Against the background of such names as George Rogers Clark, Daniel Boone, Arthur St. Clair, Anthony Wayne, Simon Girty and William Henry Harrison, Eckert has recreated the life of one of America's most outstanding heroes, Simon Kenton. Kenton's role in opening the Northwest Territory to settlement more than rivaled that of his friend Daniel Boone. By his eighteenth birthday, Kenton had already won frontier renown as woodsman, fighter and scout. His incredible physical strength and endurance, his great dignity and innate kindness made him the ideal prototype of the frontier hero.
Yet there is another story to The Frontiersmen. It is equally the story of one of history's greatest leaders, whose misfortune was to be born to a doomed cause and a dying race. Tecumseh, the brilliant Shawnee chief, welded together by the sheer force of his intellect and charisma an incredible Indian confederacy that came desperately close to breaking the thrust of the white man's westward expansion. Like Kenton, Tecumseh was the paragon of his people's virtues, and the story of his life, in Allan Eckert's hands, reveals most profoundly the grandeur and the tragedy of the American Indian.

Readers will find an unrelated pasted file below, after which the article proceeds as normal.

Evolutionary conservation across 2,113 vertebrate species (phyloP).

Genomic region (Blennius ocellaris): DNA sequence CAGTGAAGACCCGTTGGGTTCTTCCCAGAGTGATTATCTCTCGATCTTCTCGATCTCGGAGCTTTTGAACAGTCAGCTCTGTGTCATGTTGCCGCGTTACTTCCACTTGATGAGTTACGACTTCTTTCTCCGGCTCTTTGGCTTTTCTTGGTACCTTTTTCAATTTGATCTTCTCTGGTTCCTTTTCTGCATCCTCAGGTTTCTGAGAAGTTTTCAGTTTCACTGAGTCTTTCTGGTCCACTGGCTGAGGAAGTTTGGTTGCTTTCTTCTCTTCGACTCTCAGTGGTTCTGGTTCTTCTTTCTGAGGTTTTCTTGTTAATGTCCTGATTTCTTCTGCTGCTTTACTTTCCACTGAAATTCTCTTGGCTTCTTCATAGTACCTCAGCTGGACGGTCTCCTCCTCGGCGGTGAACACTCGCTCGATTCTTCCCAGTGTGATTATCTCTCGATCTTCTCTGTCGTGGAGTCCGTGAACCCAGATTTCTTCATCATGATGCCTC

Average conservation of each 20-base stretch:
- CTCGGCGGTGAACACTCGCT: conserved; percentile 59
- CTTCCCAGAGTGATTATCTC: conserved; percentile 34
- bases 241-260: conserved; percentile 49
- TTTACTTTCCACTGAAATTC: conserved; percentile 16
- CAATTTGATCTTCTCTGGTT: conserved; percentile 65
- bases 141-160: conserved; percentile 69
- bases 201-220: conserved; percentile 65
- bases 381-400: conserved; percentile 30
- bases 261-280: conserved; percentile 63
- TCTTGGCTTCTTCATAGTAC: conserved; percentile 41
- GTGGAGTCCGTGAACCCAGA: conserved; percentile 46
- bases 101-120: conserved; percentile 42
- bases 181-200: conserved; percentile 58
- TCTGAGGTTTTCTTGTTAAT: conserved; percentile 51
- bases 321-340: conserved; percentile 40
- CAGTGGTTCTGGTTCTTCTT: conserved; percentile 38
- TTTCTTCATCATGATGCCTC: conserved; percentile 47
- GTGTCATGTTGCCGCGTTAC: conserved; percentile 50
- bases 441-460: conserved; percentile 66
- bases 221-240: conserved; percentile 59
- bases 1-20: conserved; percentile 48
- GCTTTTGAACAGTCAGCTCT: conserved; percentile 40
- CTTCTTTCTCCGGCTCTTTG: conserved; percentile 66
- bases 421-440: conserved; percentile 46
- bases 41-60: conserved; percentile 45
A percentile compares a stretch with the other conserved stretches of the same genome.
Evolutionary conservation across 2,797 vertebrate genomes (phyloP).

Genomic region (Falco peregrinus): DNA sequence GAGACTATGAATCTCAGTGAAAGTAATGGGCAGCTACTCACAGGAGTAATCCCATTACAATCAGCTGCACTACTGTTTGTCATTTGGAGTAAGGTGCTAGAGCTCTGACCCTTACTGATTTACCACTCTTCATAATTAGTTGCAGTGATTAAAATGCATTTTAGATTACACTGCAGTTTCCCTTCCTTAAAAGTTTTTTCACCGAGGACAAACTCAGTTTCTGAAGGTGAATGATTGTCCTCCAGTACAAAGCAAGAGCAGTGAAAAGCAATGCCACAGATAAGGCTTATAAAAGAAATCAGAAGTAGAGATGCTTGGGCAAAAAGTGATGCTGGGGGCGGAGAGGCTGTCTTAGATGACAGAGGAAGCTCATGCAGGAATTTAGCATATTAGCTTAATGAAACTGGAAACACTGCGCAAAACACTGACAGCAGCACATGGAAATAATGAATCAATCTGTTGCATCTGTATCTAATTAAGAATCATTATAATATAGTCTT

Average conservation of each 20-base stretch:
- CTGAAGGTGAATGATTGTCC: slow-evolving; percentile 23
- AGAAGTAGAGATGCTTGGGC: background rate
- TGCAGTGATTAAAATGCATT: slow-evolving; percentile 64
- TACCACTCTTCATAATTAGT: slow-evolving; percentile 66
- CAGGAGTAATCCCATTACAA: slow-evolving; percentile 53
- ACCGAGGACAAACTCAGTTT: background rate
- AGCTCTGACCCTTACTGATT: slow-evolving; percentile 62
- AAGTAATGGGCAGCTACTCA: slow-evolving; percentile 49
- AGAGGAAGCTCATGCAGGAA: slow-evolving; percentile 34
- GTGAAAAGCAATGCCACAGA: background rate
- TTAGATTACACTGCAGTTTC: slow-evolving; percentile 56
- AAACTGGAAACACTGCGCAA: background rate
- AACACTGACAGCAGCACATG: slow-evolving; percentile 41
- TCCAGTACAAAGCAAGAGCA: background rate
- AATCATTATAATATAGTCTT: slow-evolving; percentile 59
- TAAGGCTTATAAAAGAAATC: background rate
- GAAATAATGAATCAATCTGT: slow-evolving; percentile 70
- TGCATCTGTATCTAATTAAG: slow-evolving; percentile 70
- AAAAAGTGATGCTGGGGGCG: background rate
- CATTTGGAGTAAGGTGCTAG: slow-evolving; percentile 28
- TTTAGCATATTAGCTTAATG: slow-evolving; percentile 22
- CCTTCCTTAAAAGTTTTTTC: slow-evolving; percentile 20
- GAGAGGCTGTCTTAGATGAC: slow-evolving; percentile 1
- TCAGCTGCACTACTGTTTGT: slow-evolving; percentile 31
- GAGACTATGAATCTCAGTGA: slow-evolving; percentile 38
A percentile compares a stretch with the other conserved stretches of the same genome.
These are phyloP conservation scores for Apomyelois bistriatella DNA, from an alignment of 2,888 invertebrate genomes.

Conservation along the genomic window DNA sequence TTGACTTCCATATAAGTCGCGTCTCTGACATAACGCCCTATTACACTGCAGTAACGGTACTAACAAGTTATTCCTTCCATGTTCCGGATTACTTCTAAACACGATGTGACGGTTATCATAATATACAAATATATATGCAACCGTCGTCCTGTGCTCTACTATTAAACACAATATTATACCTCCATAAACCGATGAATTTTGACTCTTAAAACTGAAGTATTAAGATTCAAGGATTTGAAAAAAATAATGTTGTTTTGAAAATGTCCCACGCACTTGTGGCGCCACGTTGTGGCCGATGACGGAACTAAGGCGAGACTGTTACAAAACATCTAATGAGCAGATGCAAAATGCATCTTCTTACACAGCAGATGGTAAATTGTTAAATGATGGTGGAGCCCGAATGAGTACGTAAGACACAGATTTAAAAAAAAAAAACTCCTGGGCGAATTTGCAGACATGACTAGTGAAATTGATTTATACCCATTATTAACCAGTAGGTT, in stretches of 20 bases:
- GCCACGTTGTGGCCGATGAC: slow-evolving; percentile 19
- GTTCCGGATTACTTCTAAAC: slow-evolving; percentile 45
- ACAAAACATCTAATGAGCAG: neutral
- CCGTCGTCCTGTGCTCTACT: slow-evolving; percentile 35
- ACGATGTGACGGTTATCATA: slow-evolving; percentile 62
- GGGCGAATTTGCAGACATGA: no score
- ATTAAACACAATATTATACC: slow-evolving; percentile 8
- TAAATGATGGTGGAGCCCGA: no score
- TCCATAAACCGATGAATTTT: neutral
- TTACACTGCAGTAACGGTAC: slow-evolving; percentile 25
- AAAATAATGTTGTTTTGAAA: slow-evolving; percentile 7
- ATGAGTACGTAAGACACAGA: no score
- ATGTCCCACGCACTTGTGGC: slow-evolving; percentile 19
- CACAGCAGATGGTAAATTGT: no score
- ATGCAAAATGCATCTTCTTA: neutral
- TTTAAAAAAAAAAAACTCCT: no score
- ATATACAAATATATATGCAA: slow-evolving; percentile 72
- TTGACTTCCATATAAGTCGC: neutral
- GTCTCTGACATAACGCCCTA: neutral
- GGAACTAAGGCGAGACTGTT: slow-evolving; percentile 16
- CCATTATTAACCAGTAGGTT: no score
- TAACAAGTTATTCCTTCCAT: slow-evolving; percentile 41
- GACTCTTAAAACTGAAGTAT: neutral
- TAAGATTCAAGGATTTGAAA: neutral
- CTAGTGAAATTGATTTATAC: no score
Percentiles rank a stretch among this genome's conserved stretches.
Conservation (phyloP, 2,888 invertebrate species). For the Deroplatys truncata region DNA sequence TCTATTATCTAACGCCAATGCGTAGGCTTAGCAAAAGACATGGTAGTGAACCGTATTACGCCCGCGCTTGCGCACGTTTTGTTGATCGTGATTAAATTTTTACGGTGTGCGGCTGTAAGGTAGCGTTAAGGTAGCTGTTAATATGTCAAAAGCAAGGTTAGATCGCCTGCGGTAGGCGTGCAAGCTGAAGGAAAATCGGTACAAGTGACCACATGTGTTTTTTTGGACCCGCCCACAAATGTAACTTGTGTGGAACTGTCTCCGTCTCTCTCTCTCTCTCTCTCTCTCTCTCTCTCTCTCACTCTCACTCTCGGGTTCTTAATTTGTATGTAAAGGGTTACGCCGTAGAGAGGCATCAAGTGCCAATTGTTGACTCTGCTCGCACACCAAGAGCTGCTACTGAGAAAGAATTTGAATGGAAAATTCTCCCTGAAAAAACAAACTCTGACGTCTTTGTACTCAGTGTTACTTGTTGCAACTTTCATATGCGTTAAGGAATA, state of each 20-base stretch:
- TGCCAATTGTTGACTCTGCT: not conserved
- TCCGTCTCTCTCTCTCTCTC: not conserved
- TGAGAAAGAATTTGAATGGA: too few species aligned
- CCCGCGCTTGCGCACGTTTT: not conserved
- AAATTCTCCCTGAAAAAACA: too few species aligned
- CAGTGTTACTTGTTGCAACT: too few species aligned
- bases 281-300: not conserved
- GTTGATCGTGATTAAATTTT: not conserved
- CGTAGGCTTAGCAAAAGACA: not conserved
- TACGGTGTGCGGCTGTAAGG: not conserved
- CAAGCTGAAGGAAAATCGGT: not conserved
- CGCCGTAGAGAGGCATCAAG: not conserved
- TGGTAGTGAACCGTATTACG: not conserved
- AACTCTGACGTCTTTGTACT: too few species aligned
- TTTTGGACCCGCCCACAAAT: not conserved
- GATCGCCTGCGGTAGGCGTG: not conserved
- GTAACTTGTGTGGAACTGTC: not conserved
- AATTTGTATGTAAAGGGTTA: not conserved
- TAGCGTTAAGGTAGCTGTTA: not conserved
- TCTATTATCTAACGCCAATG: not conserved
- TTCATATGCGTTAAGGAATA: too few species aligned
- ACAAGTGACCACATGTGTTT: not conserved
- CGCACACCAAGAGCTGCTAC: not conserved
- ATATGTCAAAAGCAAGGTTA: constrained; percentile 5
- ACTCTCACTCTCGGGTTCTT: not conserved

No less importantly, The Frontiersmen is the story of wilderness America itself, its penetration and settlement, and it is Eckert's particular grace to be able to evoke life and meaning from the raw facts of this story. In The Frontiersmen not only do we care about our long-forgotten fathers, we live again with them.